Liftoff, that fiery, roaring, thunderous, glowing moment that the television of the day could not do justice to, always signaled the beginning of a letdown to me. There was so much buildup to that emotionally intense moment — and then it was over. The craft would get smaller and smaller, and after the last of the launcher broke away, I felt a sense of both completion and anticlimax.
Even when Neil Armstrong took his first historic steps on the lunar surface, I didn’t feel the same sense of relief, accomplishment, and pride that I think many if not most adults did. I was simply too young to understand. Countdowns and liftoffs made sense to my single-digit mind; the historical significance and the national sense of pride did not. Now I can look back and appreciate what I was privileged to witness — a daring experiment that millions of us simultaneously viewed and discussed, each launch an event that brought together people of all politics, faiths, ages, and avocations for “one brief shining moment,” glued to our television sets (some of which were still black and white!).
I watched the launch of the first shuttle, but emotionally it wasn’t the same experience. The space program had come under scrutiny, many wanted to cut or eliminate the expense, many didn’t understand the benefits, the battle with the Soviets had changed, and I was older and perhaps a bit jaded. Maybe we all were.
I was at work when the Challenger exploded; like everyone else, I was stunned as I saw the footage replayed again and again on the news. But I wonder, at that time of day, how many people were watching the launch, how many had planned their day around it, how many would have talked of it for days afterward had it been successful, that is, a routine launch. By then, the sense of wonder had passed, and sending astronauts into space had become so commonplace that all of us began taking it for granted.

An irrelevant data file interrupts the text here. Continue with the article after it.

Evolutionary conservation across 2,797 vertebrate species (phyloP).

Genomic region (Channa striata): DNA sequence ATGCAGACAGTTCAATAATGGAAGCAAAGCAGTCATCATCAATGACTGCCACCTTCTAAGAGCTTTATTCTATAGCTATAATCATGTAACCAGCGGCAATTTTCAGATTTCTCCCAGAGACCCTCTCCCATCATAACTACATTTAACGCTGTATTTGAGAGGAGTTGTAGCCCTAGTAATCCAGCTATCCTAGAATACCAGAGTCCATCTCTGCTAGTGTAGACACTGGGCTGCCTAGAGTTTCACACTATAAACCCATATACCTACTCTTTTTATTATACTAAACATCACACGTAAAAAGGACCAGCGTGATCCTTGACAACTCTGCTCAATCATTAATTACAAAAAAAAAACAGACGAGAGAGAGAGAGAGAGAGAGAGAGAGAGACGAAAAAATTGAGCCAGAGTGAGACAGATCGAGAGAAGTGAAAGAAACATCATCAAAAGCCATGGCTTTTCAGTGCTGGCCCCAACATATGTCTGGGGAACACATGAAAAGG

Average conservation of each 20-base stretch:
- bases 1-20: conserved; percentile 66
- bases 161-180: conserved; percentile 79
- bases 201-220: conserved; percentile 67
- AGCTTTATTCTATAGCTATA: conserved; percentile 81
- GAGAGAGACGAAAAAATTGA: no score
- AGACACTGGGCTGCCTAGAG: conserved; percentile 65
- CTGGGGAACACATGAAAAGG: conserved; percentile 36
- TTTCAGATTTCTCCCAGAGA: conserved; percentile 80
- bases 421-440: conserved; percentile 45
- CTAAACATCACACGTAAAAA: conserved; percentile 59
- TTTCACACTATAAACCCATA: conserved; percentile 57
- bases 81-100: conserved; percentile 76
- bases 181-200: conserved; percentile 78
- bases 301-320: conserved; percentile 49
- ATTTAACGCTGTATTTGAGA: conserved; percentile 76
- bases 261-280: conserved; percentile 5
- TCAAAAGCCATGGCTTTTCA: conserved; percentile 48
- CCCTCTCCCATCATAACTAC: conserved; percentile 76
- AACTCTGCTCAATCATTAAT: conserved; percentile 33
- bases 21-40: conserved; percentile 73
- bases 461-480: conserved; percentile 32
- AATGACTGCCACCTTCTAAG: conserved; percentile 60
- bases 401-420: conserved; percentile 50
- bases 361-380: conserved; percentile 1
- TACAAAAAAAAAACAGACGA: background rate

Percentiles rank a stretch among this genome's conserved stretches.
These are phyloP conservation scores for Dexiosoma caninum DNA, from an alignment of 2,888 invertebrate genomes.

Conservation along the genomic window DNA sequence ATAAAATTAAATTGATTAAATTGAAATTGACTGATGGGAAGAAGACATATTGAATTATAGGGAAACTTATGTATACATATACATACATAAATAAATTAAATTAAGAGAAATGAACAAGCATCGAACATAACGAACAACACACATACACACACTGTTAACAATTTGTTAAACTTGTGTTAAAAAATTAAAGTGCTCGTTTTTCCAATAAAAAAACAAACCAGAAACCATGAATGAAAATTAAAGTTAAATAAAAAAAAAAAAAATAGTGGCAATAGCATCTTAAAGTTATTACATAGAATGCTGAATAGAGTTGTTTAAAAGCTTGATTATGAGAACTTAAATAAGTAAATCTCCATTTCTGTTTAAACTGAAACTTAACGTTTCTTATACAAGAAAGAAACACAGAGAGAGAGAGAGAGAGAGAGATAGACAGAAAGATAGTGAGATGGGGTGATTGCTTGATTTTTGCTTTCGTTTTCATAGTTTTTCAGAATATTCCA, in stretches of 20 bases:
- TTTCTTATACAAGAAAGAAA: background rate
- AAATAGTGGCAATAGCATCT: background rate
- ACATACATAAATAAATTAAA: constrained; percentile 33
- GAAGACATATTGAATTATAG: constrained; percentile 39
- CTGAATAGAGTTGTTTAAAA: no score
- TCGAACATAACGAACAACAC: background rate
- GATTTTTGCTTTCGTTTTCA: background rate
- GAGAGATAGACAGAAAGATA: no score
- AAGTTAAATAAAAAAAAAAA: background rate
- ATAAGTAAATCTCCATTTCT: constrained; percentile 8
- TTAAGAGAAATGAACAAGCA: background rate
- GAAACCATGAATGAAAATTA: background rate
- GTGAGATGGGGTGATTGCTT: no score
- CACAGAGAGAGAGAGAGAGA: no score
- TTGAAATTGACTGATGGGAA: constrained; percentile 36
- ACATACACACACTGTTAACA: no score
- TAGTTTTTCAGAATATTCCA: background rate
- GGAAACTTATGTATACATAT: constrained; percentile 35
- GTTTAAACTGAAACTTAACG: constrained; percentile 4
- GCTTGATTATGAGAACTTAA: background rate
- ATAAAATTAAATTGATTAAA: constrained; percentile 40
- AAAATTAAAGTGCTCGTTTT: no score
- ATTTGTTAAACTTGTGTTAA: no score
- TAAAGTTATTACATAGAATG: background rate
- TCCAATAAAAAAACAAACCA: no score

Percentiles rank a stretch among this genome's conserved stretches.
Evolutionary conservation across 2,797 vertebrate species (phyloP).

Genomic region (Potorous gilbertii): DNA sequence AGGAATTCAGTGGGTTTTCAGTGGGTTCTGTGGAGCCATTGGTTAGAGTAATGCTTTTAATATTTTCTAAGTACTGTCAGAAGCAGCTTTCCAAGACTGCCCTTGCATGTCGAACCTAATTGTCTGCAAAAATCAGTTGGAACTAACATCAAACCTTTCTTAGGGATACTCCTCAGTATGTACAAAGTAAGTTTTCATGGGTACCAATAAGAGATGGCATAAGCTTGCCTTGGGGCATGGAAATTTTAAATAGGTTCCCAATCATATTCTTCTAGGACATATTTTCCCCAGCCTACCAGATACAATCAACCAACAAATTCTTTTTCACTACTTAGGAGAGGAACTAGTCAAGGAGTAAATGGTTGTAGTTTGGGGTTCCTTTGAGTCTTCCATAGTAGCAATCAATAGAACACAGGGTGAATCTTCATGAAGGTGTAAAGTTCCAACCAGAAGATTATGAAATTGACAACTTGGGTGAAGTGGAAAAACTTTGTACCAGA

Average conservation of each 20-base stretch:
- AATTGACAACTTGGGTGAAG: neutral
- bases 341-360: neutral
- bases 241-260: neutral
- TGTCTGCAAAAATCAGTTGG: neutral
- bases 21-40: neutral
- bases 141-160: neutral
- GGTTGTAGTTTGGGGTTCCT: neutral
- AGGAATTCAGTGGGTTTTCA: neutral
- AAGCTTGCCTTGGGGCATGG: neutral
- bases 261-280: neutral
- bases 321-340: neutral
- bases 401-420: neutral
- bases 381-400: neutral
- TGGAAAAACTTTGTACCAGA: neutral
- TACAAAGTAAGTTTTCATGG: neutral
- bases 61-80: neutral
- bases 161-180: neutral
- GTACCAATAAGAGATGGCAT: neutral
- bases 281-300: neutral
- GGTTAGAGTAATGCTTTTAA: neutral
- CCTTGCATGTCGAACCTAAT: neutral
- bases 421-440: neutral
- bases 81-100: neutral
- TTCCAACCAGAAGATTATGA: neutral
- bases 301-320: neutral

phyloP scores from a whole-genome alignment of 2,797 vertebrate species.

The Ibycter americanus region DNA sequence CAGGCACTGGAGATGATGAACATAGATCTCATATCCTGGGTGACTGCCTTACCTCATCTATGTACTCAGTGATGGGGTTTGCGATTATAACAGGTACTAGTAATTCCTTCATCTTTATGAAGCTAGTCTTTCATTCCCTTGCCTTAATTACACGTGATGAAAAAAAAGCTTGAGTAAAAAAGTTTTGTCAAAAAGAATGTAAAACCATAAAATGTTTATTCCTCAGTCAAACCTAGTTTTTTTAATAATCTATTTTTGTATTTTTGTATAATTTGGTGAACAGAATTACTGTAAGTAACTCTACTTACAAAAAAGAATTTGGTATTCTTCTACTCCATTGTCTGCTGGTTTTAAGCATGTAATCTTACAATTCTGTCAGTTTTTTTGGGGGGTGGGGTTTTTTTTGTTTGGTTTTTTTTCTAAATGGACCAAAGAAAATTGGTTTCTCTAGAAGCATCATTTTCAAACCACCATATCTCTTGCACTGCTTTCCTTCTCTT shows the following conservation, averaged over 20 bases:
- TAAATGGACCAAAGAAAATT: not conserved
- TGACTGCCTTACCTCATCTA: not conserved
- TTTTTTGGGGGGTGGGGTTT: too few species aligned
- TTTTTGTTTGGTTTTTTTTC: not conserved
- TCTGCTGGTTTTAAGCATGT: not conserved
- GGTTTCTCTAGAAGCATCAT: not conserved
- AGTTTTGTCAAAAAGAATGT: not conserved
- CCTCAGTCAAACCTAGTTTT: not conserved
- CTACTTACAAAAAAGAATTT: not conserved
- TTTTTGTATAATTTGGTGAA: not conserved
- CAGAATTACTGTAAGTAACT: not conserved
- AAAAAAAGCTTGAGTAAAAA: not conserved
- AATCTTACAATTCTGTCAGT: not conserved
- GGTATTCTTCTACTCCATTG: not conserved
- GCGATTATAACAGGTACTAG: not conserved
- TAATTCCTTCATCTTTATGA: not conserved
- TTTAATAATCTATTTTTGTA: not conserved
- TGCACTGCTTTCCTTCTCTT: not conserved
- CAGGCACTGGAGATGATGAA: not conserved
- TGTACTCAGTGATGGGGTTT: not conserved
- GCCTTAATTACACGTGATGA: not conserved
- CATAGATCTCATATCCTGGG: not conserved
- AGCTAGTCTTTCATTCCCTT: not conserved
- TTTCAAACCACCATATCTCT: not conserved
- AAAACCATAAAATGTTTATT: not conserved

At the beginning of Magnificent Desolation: Walking on the Moon, several children are asked to name any of the Apollo astronauts. They can’t (although they come up with some amusing current cultural references). As James Loewen notes in Lies My Teacher Told Me: Everything Your High School History Textbook Got Wrong, even the most recent history can be the first forgotten. Once, Neil Armstrong’s first steps on the moon inspired generations of viewers. Now, even NASA itself seems determined to downplay the achievements of the Apollo crews and to undermine our memories of wonder, just as the countdown to the 40th anniversary of Apollo 11 should be beginning. The following is from NASA’s Web site:
“Before the end of the next decade, NASA astronauts will again explore the surface of the moon. And this time, we’re going to stay, building outposts and paving the way for eventual journeys to Mars and beyond. There are echoes of the iconic images of the past, but it won’t be your grandfather’s moon shot.”
There’s nothing wrong with “your grandfather’s moon shot.” There had never been anything like it before for Americans, and may not be again for a very long time. It was a moment that helped to define us, as World War II defined my father’s generation. Rather than downplaying Apollo in their marketing hype, NASA should be reveling in it, taking full advantage of its remarkable emotive and historical power to excite us about future exploration. (Note to NASA: “Building outposts” isn’t exactly the most compelling goal or prose imaginable. Take a lesson from Armstrong.)
Let’s never allow space or space travel to become ordinary, or NASA to transform it into another dull commodity. “Out there” may be our last repository of mystery and awe.
At Bristol Renaissance Faire on Saturday, J. and I came upon these two combatants. The objective is to be the first to pop the balloon on the helmet of your opponent. The smaller of this pairing appeared to be two to four inches shorter than the larger, who, we thought, would win in short order (so to speak).